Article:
Gwen Stacy and the dismantling of ‘Women in Refrigerators’

Spoilers for the “Amazing Spider-Man” films


Addison Etnier, Staff Writer

‘Women in Refrigerators,’ or ‘fridging’ is a term that refers to the death or injury of a female character used as a plot device in order to further the story or development of a male character, typically in comic books. Characters dying is a staple of comic book storytelling, but the difference between male and female character deaths has been argued as male characters tend to be resurrected, with female characters being less lucky. Probably the most classic example of this trope occurred in Marvel’s “The Amazing Spider-Man” issue #121, published in 1973, titled “The Night Gwen Stacy Died.”

The issue famously depicts Green Goblin kidnapping the love of Peter Parker’s life, Gwen Stacy, and luring him to a bridge in New York City, where Goblin tosses Gwen over the side of the bridge from one of its towers. Peter immediately shoots a web after her, catching hold of her leg and stopping her fall. However, when Peter pulls Gwen to safety, he discovers that the sudden stop from when the webbing grabbed ahold of her snapped her neck, and Gwen Stacy is dead. The real-life explanation for this tragic death of a popular character has commonly been explained as the writers were looking for a major character to kill, and the natural progression of Gwen and Peter’s relationship leading to marriage did not suit the writer’s plans for the heroic character. Thus, Stacy was killed off. Gwen’s death served to motivate Peter in his fight for justice nearly as much as the death of his Uncle Ben had. The death of Gwen Stacy was a staple in the mythology of the webslinger, like an extended part of his origin story.

Since then, the killing and harming of female characters in comics had grown to affect many characters, famously including Barbara Gordon/Batgirl, who was shot and paralyzed by the Joker so as to prove a point to her father and Batman (a controversial event which remained the character’s status quo until 2011), and the ‘90s Green Lantern Kyle Rayner’s girlfriend Alexandra DeWitt, who was murdered by an enemy of Kyle’s and stuffed into her refrigerator. The latter event in 1994 led to fans (including Gail Simone, who later became a famous comic writer herself) banding together in 1999 to create a website called “Women in Refrigerators” (whose name was inspired by Alexandra’s brutal death) to cite and raise awareness of sexism in comic books.

Flash forward to 2020 and the changes in comic books are easy to see. There has been an increase in female-led books and writers are somewhat more considerate when it comes to killing off their characters. One glaringly notable change, however, is the prominence and use of Gwen Stacy in modern media. After her death in the ‘70s, the character was used very little afterwards (her most notable appearance being in the ill-received “Clone Saga” storyline, where her brief return is only as a clone).

Gwen’s most notable role in Spider-Man media outside of the comics was in the 2012 and 2014 blockbuster movies “The Amazing Spider-Man” and “The Amazing Spider-Man 2.” Gwen, played by Emma Stone and reimagined as a gifted student and intern at Oscorp, is featured in a prominent role in the films. In the first, she plays a vital part in defeating the villain of the movie through her advanced use of science, and she also develops a relationship with Peter. 

The second film delves deeper into the characters and their relationships, with a central focus of the film being that Peter doesn’t want to endanger Gwen through his actions as Spider-Man. Although the film was met with mixed reviews and poor criticism, it beautifully humanized Gwen and gave her her own voice, character and personality outside of being the “love interest.” Gwen is in the running to attend Oxford, she refuses to let Peter control her life and their relationship and she investigates a conspiracy within Oscorp. In the climax of the film, she and Peter reconcile their relationship and Gwen makes a firm decision to assist him in defeating the villain, Electro, despite Peter’s objections. She firmly tells Peter that, “Nobody makes my decisions for me, alright? Nobody!”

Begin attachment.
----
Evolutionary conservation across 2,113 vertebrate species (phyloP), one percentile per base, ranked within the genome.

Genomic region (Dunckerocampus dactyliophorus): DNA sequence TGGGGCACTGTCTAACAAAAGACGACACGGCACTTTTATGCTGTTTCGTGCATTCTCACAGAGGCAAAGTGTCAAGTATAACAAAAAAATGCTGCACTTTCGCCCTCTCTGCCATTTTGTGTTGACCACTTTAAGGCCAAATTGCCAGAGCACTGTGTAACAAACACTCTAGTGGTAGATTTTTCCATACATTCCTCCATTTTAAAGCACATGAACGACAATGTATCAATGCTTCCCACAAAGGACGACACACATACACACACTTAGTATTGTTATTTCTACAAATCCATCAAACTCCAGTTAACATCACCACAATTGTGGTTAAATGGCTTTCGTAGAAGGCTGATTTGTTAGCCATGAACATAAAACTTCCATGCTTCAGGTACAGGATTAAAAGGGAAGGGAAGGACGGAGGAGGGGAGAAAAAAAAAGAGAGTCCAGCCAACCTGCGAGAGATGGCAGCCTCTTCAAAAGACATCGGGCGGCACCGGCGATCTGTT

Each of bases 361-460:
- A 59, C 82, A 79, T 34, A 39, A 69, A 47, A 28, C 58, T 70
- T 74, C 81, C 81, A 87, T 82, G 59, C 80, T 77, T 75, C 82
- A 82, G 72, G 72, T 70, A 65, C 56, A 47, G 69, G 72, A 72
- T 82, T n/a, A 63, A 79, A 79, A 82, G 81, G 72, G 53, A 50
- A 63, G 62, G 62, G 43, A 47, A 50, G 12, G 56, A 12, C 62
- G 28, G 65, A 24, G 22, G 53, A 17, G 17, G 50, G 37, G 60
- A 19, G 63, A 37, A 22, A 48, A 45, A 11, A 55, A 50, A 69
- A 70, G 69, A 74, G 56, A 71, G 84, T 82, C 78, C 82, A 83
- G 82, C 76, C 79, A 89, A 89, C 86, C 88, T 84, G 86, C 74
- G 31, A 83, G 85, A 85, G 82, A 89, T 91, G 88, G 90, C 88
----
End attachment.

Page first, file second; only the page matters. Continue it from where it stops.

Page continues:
Over the course of the two films, Gwen is seen as Peter’s hope, as she displays warmth, confidence, intelligence and capability. However, it is this same hope that makes her a target for the film’s secondary villain, Harry Osborn, who feels that Spider-Man took his own hope away from him. In a scene that is tragically and beautifully done, Peter desperately scrambles to catch Gwen’s fall as she is sent falling through a clock tower. He manages to catch her with his webbing, but her head strikes the ground and she dies. The film uses Gwen’s death to emotionally break Peter, but a recorded message from Gwen’s graduation speech once again revitalizes his hope. I have to admit the film was a bit on the nose with teasing her death throughout the movie, as the filmmakers obviously knew that longtime fans were aware of her comic book history. Despite her doomed destiny looming over the story, Gwen’s portrayal in these films paints Gwen as a capable character who is even smarter than Peter. She goes through her own arc, story and conflicts in the films. She maintains both a status of a present character in the films as well as a source of love and hope for the hero. When she does die, it isn’t solely to advance Peter’s own character. Instead, it reflects how the character was portrayed in life. Gwen was put in Goblin’s way because of her refusal to stand by the sidelines, because she was unwaveringly determined to help Peter. She knew the risks of being associated with Spider-Man better than anyone, and yet she made the decision all on her own.